The people told Mr. McDonell that the province ought to make it easier for employers to apply for training services by making online program applications available to all businesses.
“Improve awareness and literacy in the financial, retirement and succession planning field to encourage older workers to retire,” somebody suggested.
Think of this one for a sec. It makes sense. Who doesn’t want to retire? The challenge is setting aside enough money so you can put your feet up and not have to live in a cardboard box, in a bad part of town, for the rest of your life.
We would all be better off if, as another person told the MPP, we tackled any regulatory, licensing or tax barriers that make offshore manufacturing more attractive than keeping jobs in Ontario.
Other recommendations from the masses: “Consider implementing a different minimum wage for new employees in probation or training to create an incentive to hire and train. Focus on restoring Ontario’s affordability as a place to do business. Improve job market awareness among all new and young jobseekers to ensure salary expectations are aligned with local job market realities.”
Butternut trees ought to be protected from wind-powered energy installations, somebody pointed out.
Rural residents need access to natural gas. This could be huge. “Our farms, businesses and neighbours will save over $1 billion per year in energy costs for heating and appliances with access to natural gas. It is simply the best and most effective investment the province can make in rural Ontario,” reads the summary of recommendations posted on Mr. McDonell’s web page.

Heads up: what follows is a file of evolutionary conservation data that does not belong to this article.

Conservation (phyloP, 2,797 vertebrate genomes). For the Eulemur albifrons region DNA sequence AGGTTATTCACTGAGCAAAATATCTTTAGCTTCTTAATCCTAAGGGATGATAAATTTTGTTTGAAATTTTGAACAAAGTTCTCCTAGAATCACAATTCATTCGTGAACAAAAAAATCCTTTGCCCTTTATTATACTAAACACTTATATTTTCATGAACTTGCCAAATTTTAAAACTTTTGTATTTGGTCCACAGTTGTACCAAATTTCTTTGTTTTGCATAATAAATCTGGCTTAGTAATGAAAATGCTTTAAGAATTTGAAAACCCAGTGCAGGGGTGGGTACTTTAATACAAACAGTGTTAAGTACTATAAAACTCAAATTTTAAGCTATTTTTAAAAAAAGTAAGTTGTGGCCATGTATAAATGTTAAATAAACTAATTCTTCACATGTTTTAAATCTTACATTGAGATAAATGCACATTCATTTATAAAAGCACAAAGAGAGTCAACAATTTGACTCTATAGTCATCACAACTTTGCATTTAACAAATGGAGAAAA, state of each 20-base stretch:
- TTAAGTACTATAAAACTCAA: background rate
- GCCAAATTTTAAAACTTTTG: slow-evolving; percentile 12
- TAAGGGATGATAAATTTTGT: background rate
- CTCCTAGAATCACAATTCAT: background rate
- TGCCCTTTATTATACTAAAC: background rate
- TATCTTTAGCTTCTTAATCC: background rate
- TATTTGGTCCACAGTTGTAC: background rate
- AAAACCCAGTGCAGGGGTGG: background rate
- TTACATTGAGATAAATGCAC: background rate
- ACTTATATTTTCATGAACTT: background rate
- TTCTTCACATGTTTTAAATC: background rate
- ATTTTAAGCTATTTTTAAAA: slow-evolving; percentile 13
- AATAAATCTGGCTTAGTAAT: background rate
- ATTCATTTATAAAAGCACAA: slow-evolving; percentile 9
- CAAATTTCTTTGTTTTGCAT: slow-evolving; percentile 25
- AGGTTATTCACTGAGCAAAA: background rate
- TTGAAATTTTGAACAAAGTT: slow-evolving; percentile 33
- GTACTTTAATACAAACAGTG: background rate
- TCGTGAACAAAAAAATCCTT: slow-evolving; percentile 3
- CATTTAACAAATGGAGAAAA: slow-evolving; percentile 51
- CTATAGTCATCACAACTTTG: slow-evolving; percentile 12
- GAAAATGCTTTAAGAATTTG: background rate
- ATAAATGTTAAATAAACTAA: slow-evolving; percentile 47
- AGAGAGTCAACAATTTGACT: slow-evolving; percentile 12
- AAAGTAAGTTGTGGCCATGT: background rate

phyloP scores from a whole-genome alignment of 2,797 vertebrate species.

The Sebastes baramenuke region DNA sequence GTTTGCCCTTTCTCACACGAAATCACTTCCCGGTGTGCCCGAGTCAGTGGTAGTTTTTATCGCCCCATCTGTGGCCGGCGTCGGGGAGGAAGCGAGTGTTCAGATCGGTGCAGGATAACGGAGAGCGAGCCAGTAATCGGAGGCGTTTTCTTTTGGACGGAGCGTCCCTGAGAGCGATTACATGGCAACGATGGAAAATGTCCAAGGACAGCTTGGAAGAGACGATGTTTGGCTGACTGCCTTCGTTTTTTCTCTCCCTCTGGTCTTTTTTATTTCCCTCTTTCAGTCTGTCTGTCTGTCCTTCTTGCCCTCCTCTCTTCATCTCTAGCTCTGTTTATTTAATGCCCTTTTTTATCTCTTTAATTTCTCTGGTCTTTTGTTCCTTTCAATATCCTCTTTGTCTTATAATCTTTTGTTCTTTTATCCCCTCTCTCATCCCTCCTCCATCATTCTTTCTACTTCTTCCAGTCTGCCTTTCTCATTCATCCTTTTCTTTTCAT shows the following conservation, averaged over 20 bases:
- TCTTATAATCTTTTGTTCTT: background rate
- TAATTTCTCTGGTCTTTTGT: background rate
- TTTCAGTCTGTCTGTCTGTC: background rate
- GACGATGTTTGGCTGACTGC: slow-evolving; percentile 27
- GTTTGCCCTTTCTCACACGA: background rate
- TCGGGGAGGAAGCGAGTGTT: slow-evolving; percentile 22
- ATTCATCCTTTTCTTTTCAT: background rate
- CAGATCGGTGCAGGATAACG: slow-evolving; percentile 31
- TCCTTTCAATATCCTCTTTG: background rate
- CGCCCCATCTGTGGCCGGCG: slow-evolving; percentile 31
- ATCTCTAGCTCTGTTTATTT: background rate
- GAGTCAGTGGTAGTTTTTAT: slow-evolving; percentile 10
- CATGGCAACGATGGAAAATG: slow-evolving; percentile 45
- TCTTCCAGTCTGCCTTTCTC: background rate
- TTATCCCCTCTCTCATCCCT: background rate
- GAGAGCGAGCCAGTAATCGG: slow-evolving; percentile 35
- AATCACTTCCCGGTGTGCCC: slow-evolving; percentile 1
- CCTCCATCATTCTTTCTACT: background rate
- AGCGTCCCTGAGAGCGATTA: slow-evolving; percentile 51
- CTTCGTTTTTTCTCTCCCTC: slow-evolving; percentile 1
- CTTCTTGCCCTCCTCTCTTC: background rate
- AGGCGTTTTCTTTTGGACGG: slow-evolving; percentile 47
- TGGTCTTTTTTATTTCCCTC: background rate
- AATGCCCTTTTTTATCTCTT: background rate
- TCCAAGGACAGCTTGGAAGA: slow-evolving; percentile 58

Cap- and- trade is no good, a citizen declared. His system is simple: Polluters’ carbon emissions are capped. If they exceed the limit, they are penalized. Polluters can surpass the cap by trading permits with polluters that are under the ceiling.
But Mr. McDonell was told governments should either rescind cap-and-trade or guarantee its “revenue-neutrality.” What dreamer came up that hilarious notion? You don’t have to be a fiscal conservative to know that nothing the government does is “revenue neutral.”
Another controversial suggestion: “Recognize the positive economic impact of Energy East and other pipelines.”
Here are some familiar thoughts: “Support municipalities whose tax base has been eroded by declining assessments. Take action to curb increases in municipal expenditures by focusing on municipalities’ ability to pay. Acknowledge that there is only one ultimate tax payer. Encourage Ontarians to preserve and promote heritage by creating favourable assessment frameworks for properties that host museums, including private ones.”
Others had a more narrow focus. “Publish design and inspection standards for regulated industries, such as electrical contractors, boilers, pressure vessels and fuels and reduce inspectors’ discretion to deviate from these standards.”
And, “Allow Ontarians to choose which of their registered names appear, and in which order, on their provincially- issued ID.” There’s obviously a good story behind that one.
Anyway, the comments made at the consultations further illustrate that we all have our own special personal priorities. In fact, there are so many we could easily compile an A to “Zee” rundown. Some fret about affordability; others sweat over “zer.”
Isn’t it wonderful to live in a world where we freely exchange ideas?
At the same time, we ought to keep in mind the Christian Golden Rule, the quaint, yet often forgotten, one about treating others as one would like to be treated.